I'm so confused! What's the bar? How do I fit the strum into it?

Hi Henry,

The trick is to find the rhythm/beats in the song. If you haven’t recently reviewed Justin’s Strumming on the Beat lesson, you might find it helpful to do so. Start by strumming down only on the down beats - this will help you internalize when to change chords. When you get good at that, learn the strumming pattern with muted strings. Once you’ve got that down, start changing chords using the strumming patterns.

You don’t say if you’re following Justin’s lessons…if not, I’d recommend doing that. He introduces all these concepts much better than I can!

Rogier, don’t let us stop you! Worst case is you confirm what’s already been said…best case (and usual with you) is that you’ll add something valuable. :blush: :wink:

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Hi Judi, What you write makes sense.
I’ve watched that lesson but I’m still trying to derive from the printed page when that cord change occurs on the song line. I think its working like this (again using the Love Me Do as it seems easy). Is this correct? (D over ‘o’ in Do first line, and over ‘u’ in You second line.)

Love, Love me do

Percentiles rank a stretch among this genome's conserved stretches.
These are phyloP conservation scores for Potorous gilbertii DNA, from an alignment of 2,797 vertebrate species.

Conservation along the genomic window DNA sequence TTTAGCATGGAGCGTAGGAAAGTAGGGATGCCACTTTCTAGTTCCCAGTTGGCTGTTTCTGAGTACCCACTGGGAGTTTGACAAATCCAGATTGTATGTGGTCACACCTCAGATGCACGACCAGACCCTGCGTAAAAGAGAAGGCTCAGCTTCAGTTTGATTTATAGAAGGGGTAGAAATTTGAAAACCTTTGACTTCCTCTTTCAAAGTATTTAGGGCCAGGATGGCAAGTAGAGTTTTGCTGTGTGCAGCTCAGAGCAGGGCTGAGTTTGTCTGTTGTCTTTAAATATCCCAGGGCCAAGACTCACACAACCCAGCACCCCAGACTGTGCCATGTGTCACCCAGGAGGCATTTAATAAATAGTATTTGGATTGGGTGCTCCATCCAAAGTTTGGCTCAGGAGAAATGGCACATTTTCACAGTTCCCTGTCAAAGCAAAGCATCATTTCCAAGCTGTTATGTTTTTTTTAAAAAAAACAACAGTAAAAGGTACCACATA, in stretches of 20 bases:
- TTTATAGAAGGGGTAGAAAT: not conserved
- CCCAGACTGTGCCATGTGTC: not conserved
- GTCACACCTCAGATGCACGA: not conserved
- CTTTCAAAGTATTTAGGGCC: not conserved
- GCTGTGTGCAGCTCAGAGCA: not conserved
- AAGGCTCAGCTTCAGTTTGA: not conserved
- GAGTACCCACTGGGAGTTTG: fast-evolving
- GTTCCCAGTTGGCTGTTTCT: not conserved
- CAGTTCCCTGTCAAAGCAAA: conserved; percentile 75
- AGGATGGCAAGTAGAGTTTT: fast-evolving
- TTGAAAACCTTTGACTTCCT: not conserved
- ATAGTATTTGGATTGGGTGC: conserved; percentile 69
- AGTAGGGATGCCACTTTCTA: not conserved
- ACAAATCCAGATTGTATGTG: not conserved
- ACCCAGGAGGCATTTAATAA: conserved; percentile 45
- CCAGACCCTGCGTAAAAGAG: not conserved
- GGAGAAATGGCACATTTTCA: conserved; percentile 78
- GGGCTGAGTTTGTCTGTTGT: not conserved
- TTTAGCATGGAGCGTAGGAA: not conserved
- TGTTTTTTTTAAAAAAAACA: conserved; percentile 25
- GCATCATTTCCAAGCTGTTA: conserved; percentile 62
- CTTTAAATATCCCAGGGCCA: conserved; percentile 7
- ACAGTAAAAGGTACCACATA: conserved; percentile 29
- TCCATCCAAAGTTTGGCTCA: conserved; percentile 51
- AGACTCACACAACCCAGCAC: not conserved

You know I love you

Isn’t the bar a place we may play guitar if we are good enough? Or drink our frustration away if we are not?

The bar as also a measure of music notation.

A barre is a finger acting like a guitar nut, but not nuts like my fingers go when I try to play.

Barré, as in Gullian Barré syndrome is a post viral autoimmune nerve disease.

Any more guitar related definitions? I apparently ran out.

@BaldEagle1 , could you please, please take a picture of the book page that is confusing you, and post it here?

That way, we can all be looking at what you are looking at, and the problem will probably become obvious.

So I’m a Grade 2 beginner, which means two conflicting things: first - I’m familiar with (and currently working on, in general) your struggles, and second - I’m no expert! With those caveats, here’s what I understand:

  • In general, Justin discourages looking at the placement of chords with respect on the page to lyrics to guide playing. Many printed sources do not get this correct. Instead, use your ears! Listen to the song several times, without trying to play. Maybe the third time through, imagine playing. I’ve been amazed how many times I thought I knew as song well but couldn’t get the rhythm down…this really helps.

  • That said, I understand that in his books, he does try to place the chords approximately where the changes go.

  • A few things to try that should help with all songs: play along with the song. Slowly - even painfully so - at first!!! If you have Justin’s app, this is a great way to do that - you can slow things down in the app. Otherwise you can find a YouTube video and use the speed controls that YT provides.